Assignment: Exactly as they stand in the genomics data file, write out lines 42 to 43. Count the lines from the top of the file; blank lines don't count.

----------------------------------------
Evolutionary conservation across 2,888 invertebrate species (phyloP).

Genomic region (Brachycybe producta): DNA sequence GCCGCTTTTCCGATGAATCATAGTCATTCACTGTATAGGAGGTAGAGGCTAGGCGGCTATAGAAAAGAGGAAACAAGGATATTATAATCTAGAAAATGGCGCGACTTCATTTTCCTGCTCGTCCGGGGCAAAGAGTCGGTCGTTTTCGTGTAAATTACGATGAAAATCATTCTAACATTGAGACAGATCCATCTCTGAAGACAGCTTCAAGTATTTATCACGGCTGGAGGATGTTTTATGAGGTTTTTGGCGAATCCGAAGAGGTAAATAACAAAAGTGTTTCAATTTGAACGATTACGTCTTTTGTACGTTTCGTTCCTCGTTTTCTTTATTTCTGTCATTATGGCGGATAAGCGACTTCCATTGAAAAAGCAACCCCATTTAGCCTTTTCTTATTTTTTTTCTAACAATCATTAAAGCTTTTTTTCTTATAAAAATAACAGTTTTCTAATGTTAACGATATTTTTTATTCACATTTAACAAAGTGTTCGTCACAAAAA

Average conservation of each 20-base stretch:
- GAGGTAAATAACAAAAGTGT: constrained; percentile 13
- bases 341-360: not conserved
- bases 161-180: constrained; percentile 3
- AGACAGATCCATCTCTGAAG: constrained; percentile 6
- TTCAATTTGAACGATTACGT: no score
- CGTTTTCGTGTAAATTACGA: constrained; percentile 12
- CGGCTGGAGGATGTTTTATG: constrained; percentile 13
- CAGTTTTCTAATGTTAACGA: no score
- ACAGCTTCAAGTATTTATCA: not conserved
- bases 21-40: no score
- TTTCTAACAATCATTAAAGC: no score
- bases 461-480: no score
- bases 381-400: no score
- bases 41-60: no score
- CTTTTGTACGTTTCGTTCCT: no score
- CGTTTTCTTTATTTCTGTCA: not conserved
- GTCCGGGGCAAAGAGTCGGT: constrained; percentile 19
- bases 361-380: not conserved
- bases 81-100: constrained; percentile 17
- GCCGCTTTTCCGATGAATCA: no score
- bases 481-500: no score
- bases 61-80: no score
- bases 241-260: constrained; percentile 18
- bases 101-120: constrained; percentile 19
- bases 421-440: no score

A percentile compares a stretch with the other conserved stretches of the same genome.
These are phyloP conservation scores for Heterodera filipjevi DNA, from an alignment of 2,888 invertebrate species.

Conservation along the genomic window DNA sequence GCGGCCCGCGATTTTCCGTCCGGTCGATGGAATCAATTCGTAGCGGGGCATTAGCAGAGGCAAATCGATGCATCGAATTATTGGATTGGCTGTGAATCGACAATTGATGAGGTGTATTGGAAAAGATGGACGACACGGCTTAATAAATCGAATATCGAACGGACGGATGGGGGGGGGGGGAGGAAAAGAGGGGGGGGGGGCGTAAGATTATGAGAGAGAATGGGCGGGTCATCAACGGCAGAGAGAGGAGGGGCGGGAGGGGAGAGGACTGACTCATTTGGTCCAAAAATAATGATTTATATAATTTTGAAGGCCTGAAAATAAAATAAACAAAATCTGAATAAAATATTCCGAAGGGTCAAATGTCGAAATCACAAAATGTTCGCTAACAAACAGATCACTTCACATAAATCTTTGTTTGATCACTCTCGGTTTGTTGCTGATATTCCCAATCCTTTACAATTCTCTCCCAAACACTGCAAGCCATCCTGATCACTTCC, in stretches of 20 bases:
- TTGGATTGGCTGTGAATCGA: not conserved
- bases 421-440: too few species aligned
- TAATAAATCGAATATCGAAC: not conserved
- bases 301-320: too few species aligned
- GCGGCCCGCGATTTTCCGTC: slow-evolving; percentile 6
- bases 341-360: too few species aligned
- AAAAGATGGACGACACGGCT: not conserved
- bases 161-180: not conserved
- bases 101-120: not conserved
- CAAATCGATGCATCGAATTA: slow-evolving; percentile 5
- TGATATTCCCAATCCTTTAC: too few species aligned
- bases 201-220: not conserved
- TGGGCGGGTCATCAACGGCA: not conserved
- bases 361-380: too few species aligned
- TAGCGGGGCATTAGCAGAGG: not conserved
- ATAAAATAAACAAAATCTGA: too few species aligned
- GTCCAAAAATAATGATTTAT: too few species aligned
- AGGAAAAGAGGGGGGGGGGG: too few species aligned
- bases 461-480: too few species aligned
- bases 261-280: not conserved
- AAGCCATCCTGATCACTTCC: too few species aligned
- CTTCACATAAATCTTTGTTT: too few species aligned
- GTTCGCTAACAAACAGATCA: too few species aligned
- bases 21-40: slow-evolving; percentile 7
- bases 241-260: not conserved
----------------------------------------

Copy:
- TGATATTCCCAATCCTTTAC: too few species aligned
- bases 201-220: not conserved